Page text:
Brushed Concrete

By Greg Baer M.D.

July 12, 2017

As I was talking to William, he said, “I think I’m finally getting what you’re saying.”

“About what?”

“About how I’m finally going to FEEL love, instead of just talking about it.”


“If I’m ever going to feel loved—really feel it—I’ll have to . . .”

“Go ahead. You can say it. You’ll have to be what?”

After another pause, William said, “Vulnerable.”

“YES!! Until we are vulnerable—completely open, without any defenses—we’ll never feel completely loved.”

“Sounds scary.”

“Yes, it could. It’s as simple as this: until you are vulnerable enough that I can hurt you badly, you’ll never completely feel my love for you.”

Vulnerability is a great risk but utterly required for feeling loved. We have to take risks to reach what we want most.

There are many examples in life of risk and benefit going together. Descending from my driveway to the lawn and bridge below—at a steep angle in some places—is a path of brushed concrete. Brushed concrete has small, linear grooves in the surface, created by drawing a push broom across the concrete just before it has hardened from its original nearly-liquid state to its final hard and immutable shape and texture.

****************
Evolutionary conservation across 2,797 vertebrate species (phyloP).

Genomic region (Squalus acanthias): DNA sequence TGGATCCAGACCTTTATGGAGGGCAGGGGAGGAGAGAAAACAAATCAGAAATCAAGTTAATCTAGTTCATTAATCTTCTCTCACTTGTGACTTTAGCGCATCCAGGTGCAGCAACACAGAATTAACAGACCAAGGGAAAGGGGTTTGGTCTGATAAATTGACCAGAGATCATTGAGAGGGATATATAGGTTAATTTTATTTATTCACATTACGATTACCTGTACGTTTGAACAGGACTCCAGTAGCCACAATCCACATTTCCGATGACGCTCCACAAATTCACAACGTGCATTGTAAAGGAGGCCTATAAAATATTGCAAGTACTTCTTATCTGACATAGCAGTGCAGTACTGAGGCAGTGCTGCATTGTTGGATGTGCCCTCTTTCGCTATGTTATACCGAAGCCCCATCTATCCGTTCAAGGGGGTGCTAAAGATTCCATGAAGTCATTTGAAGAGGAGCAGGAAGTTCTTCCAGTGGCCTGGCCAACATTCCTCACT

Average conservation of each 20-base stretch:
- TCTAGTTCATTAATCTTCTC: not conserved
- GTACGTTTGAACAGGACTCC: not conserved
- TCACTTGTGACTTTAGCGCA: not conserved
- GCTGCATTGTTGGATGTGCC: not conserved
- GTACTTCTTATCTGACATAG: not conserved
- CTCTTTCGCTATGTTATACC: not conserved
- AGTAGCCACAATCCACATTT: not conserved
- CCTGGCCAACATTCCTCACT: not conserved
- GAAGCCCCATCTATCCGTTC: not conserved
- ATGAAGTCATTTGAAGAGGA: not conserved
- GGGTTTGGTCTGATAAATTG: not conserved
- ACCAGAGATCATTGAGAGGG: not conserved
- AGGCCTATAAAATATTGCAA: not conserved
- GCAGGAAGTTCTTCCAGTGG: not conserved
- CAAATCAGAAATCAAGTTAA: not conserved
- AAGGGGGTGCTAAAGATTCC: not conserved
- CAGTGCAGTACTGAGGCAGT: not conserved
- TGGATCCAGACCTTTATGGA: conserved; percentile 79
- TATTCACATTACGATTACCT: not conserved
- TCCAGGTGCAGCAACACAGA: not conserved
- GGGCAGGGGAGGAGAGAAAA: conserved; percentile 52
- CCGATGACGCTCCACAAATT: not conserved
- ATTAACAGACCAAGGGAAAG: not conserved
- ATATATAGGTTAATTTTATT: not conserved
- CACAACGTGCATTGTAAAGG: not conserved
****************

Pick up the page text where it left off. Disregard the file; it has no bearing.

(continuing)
Brushed concrete is a great deal rougher than concrete finished with a smooth tool. When you fall on smooth concrete, you may bruise, but when you fall on brushed concrete, the skin is painfully abraded, even shredded. So why would one brush concrete and create this danger? Because in the rain, you would almost certainly slip and fall on smooth concrete if you were walking down a sloped path descending from my driveway. Brushed concrete, however, is rough and provides a gripping surface for shoes or feet. So, overall, brushed concrete is both safer—on a slope and in the rain—and more dangerous, if you fall down on it.

We all want to move forward or upward in our life journey, but we also want—understandably—that journey to be painless. Anything worthwhile, however, has risks involved in its acquisition. As we willingly accept the risks of struggle and pain, we greatly increase the likelihood that we will experience the freedom and joy we all want.

Real Love and Freedom for the Soul

Replace your anger & confusion with peace and happiness.


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About the author 

Greg Baer, M.D.

I am the founder of The Real Love® Company, Inc, a non-profit organization. Following the sale of my successful ophthalmology practice I have dedicated the past 25 years to teaching people a remarkable process that replaces all of life's "crazy" with peace, confidence and meaning in various aspects of their personal lives, including parenting, marriages, the workplace and more.

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